Ford 4.6 EGR Valve Problemsby Doug Bennett
The Ford 4.6-liter engine has been used in a variety of Ford, Lincoln and Mercury models since 1991. All versions are equipped with an exhaust gas recirculation (EGR) system to improve vehicle emissions.
EGR System Components
Your EGR system is comprised of several components. The EGR valve controls the flow of exhaust gas into your intake manifold. The EGR vacuum solenoid (EGR SV) controls the flow of engine vacuum. The differential pressure sensor (DPFE) monitors the EGR flow and reports to your EGR modulator, which controls your vacuum solenoid.
EGR Valve Problems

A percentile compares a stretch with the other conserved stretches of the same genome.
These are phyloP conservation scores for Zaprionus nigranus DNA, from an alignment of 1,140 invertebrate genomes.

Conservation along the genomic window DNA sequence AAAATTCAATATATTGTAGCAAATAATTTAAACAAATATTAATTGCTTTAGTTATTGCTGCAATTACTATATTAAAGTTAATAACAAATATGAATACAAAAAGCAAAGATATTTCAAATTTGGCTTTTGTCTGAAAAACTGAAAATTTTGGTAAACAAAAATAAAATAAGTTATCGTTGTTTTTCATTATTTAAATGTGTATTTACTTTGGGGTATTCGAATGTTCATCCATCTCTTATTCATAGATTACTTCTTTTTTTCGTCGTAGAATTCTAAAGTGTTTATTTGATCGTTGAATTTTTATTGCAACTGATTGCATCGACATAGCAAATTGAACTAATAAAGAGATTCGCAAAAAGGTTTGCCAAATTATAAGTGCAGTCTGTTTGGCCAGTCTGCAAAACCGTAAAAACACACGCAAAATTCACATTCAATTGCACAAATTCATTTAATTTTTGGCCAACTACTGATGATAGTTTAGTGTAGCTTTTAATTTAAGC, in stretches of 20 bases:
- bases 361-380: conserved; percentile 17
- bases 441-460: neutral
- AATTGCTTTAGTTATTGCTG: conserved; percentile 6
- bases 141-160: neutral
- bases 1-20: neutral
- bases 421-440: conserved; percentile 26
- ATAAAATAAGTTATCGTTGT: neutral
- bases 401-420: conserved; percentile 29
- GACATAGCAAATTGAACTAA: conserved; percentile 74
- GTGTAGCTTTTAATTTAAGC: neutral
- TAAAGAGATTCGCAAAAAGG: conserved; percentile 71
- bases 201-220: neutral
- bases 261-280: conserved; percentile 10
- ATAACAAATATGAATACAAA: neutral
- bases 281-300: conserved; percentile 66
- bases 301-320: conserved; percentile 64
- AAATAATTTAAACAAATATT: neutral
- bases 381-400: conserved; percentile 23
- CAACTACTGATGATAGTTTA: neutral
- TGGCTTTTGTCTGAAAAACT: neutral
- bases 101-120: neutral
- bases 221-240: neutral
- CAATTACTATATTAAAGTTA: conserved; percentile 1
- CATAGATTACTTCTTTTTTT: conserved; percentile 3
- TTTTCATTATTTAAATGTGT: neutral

EGR valves contain a spring-actuated diaphragm. A common problem is a rupture or leak in the diaphragm. Check the function of your valve by revving the engine to around 2,000 rpm. If the valve stem does not move, the valve may be faulty. Clean the unit and test again. If faulty, the valve will need to be replaced.
Other EGR Problems
Ford EGR systems are known for faulty DPFEs. A bad sensor will illuminate the check engine light and trigger any of the following fault codes: P0171, P0174 and P0401. This unit is far more likely to fail than your EGR valve. Additionally, lack of vacuum pressure may indicate a clogged vacuum line or faulty solenoid.
- "AA1Car: Exhuast Gas Recirculation (EGR)
- "Chilton Repair Manual, 1996 Ford Mustang;" Cengage Learning; 2011
Doug Bennett has been researching and writing nonfiction works for more than 20 years. His books have been distributed worldwide and his articles have been featured in numerous websites, newspapers and regional publications. Bennett's background includes experience in law enforcement, the military, sound reinforcement and vehicle repair/maintenance.